U.S. stocks surged on Tuesday, with the Dow Jones Industrial Average rising triple digits and the Nasdaq Composite turning positive for the year, as Federal Reserve Chair Janet Yellen reassured Wall Street that the Fed would continue the central bank's policy of providing monetary stimulus to bolster the economy.
(Read more: Yellen speaks; The market loves it)
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"The market does not want uncertainty, and she certainly didn't deliver any surprises," said Dorothy Weaver, co-founder of Collins Capital and former chairman of the Federal Reserve Bank in Miami.
"She hit the right notes; the theme of the day is continuity. If there were one area where she made news, it was her view that cyclical issues are still hanging over the economy, and additional Fed stimulus is likely," said Dan Greenhaus, chief global strategist at BTIG.
(Read more: Yellen just added pressure on emerging markets)
The market rally is "principally due to the fact that Janet Yellen did nothing to spook the market, directly or inadvertently. In fact, she did quite the opposite. I think the market is relieved by her commentary, that she's going to remain extremely accommodative," said Mark Luschini, chief investment strategist at Janney Montgomery Scott.
"A contributing factor is the fact that the Republicans are talking about a clean bill to raise the debt ceiling; the fiscal dysfunction has become a back story, so we're seeing the whole political circus beginning to fade," said Luschini, referring to the announcement Tuesday by House GOP leaders that they will this week advance an increase in the government's borrowing cap without any additional measures attached.
(Read more: GOP to present 'clean' debt limit bill: Boehner)
"She continues to give every signal that the Fed will continue to remain very accommodative; they understand there is more work to be done," said Alan Skrainka, chief investment officer at Cornerstone Wealth Management.
(Read more: Yellen defends Fed, saying these are 'unusual times')
In her prepared remarks before the House Financial Services Committee, Yellen stressed continuity in monetary policy and said the recovery in the labor market is far from finished.
Sprint shares jumped after the telecommunications company reported fourth-quarter revenue that beat expectations. CVS Caremark gained after the prescription drug provider tallied fourth-quarter profit above estimates.
Major U.S. Indexes
After rising as much as 211 points, the Dow Jones Industrial Average rose 192.98 points, or 1.2 percent, to 15,994.77, with United Technologies leading gains that included 29 of its 30 components.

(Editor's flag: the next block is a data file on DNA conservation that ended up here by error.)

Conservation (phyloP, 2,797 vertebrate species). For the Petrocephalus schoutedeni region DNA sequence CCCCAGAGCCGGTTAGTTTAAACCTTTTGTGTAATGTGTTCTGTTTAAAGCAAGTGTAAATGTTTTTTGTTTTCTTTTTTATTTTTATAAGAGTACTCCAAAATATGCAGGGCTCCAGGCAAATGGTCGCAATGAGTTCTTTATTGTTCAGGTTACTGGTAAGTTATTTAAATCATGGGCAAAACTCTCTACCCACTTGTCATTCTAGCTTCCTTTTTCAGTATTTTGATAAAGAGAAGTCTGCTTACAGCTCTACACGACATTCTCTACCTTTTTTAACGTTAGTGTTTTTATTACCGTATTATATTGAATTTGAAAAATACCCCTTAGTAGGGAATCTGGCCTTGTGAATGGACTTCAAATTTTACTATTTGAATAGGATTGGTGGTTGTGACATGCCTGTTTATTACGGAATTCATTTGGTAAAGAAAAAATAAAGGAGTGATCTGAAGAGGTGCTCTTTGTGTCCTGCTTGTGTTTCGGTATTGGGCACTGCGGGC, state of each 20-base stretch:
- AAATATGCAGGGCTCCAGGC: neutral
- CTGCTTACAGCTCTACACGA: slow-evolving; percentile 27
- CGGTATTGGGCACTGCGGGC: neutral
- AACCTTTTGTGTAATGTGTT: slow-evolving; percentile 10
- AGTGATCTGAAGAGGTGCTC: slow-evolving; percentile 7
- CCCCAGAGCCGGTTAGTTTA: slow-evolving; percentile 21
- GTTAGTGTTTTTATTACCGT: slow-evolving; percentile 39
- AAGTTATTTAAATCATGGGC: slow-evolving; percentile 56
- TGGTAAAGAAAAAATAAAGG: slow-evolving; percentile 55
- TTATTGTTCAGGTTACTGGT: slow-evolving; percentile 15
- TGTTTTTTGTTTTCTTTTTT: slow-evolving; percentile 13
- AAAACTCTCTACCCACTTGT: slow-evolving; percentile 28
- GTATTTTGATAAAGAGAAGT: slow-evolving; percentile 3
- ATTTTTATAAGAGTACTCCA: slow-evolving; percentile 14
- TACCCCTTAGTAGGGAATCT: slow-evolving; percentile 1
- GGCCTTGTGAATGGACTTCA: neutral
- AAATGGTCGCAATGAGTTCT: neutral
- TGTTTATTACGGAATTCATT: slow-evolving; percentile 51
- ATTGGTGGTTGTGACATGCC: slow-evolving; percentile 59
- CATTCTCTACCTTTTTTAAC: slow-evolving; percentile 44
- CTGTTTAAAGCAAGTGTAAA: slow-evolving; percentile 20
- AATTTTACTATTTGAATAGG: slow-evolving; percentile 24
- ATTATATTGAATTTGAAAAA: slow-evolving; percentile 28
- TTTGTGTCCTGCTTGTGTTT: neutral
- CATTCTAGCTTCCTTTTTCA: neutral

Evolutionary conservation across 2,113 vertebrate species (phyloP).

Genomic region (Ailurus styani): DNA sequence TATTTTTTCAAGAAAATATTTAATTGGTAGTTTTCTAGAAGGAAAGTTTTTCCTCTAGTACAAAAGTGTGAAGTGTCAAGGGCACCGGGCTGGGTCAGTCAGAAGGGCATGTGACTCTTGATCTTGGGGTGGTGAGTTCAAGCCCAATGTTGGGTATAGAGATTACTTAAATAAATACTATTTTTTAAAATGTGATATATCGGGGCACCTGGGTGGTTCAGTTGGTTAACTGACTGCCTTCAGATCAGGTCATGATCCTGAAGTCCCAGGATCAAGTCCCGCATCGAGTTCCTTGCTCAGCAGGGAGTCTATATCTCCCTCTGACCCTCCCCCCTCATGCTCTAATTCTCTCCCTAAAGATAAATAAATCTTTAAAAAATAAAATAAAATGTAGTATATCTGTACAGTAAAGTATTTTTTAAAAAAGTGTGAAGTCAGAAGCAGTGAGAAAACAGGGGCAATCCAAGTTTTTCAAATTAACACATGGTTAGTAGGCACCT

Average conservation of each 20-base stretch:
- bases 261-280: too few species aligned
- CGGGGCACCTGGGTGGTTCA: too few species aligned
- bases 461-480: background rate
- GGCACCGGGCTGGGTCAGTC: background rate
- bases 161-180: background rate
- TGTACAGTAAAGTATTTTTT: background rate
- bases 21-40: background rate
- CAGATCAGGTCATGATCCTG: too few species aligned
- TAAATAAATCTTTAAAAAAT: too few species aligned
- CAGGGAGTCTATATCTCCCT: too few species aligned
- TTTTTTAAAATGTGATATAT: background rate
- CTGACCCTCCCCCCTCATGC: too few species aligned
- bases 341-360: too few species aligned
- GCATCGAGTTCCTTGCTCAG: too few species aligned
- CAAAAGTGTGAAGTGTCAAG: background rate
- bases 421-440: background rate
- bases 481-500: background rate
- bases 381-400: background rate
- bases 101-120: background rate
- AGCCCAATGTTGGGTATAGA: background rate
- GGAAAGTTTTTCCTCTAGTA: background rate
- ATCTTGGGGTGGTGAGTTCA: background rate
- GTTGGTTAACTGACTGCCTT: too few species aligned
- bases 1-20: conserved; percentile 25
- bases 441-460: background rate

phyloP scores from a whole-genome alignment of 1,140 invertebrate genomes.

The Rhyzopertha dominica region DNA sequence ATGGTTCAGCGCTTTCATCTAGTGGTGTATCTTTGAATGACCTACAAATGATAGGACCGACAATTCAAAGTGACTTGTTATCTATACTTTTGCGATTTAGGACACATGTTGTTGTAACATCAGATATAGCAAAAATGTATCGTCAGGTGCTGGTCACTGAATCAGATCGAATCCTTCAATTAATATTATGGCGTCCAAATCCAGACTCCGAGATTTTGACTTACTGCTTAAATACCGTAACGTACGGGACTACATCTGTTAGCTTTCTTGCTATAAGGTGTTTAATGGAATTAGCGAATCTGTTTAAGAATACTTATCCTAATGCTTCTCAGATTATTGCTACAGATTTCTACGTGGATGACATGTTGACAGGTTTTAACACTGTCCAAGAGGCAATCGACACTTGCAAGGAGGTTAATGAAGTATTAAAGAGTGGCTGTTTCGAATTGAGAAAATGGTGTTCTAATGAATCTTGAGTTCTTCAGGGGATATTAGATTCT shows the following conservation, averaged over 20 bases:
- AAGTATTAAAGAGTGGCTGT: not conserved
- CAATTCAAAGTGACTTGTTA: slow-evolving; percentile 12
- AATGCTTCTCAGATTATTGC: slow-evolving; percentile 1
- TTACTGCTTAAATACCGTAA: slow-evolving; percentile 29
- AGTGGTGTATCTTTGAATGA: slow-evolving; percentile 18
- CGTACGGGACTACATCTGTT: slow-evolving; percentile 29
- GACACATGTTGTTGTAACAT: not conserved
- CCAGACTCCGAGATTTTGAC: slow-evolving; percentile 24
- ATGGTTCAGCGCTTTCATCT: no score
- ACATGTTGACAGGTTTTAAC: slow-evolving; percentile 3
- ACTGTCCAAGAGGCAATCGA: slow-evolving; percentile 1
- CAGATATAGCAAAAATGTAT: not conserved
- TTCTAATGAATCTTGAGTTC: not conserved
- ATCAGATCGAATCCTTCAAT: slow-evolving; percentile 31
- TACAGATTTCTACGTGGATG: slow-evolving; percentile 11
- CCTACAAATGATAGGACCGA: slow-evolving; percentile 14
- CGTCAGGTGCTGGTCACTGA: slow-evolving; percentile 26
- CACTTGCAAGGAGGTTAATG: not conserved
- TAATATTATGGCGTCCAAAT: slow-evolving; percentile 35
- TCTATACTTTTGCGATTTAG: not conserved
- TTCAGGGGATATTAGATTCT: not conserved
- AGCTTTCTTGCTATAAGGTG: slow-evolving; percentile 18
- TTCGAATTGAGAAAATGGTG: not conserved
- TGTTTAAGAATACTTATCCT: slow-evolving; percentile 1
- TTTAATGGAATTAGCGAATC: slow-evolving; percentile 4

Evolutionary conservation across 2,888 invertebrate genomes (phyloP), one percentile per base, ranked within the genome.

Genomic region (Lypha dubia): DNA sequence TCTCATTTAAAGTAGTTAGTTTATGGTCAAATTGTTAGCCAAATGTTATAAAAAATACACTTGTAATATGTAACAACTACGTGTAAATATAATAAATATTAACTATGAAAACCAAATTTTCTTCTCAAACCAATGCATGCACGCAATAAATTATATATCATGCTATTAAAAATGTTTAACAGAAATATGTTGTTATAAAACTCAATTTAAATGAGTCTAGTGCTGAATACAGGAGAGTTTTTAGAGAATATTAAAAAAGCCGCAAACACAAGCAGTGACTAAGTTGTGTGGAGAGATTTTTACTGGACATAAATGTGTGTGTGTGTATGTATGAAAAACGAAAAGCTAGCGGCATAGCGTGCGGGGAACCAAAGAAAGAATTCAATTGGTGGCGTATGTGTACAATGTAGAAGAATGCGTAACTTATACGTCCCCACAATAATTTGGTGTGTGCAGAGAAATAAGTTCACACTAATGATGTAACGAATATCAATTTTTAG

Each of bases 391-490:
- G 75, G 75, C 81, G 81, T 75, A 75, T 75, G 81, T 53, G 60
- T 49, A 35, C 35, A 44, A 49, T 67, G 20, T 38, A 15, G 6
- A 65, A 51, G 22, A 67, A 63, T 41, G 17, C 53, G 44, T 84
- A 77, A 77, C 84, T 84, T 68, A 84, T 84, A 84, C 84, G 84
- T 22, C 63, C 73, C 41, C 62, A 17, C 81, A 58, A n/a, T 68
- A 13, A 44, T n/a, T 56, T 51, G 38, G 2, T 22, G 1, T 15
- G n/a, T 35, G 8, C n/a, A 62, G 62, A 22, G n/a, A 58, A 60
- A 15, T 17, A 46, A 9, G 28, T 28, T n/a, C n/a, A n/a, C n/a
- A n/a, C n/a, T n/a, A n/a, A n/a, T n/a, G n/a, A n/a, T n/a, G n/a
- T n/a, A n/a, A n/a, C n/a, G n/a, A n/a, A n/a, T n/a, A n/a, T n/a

Energy led gains among the 10 major sectors on the , which rose 19.91 points, or 1.1 percent, to 1,819.75.
Turning positive for the year, the Nasdaq climbed 42.87 points, or 1 percent, to 4,191.04.
Tuesday's rally marked the best four-session stretch for both the S&P 500 and the Nasdaq in more than a year.
Advancers outdid decliners by a more-than 3-to-1 ratio, with almost 710 million shares traded. Composite volume neared 3.7 billion.
The dollar edged lower against the currencies of major U.S. trading partners and the yield on the benchmark 10-year Treasury note used in figuring mortgage rates and other consumer loans rose 6 basis points to 2.725 percent.
After on Monday closing above $100 a barrel for the first time since Dec. 27, crude-oil futures for March delivery on Tuesday fell 12 cents to $99.94 a barrel. Gold futures for April delivery gained $15.10, or 1.2 percent, to $1,289.80 an ounce.
On Monday, stocks finished with slight gains as many investors opted to remain on the sidelines ahead of Yellen's monetary policy report to lawmakers.
—By CNBC's Kate Gibson
Coming Up This Week:
Tuesday: Richmond Fed President Jeffrey Lacker speaks at 8 p.m. Eastern. Dallas Fed President Richard Fisher speaks at 8:10 p.m. Eastern.
Wednesday: Earnings: Deere, Dr. Pepper Snapple, MetLife, Whole Foods, Cheesecake Factory, Cisco, Thomson Reuters, Rogers Communications, CBS, Angie's List, Taubman Centers, Agnico Eagle Mines, Valspar, Owens Corning, SunPower, Hospira, Kinross Gold, Equifax. Mortgage applications at 7 a.m. Eastern, St. Louis Fed President James Bullard at 8:45 a.m. Eastern. Treasury auctions $24 billion in 10-year notes at 1 p.m.
Thursday: Earnings: Pepsico, AIG, Kraft Foods, Applied Materials, Discovery Communications, Molson Coors, Generac, Avon Products, Borg Warner, Calpine, Goodyear Tire, Goldcorp, Cabela's, Sonoco Products, Trulia, Cliffs Natural, Bankrate. Jobless claims at 8:30 a.m. Eastern, retail sales at 8:30 a.m. Eastern, business inventories at 10 a.m. Eastern. Janet Yellen testifies before the Senate Banking Committee at 10:30 a.m. Eastern. The Treasury auctions $16 billion in 30-year bonds at 1 p.m. Eastern.
Friday: Earnings: Campbell Soup, Petrobras, Brookfield Asset Management, Interpublic, Red Robin Gourmet Burgers, VF Corp, Scripps Networks TRW Automotive. Import prices at 8:30 a.m. Eastern. Industrial production at 9:15 a.m. Eastern. Consumer sentiment at 9:55 a.m. Eastern.
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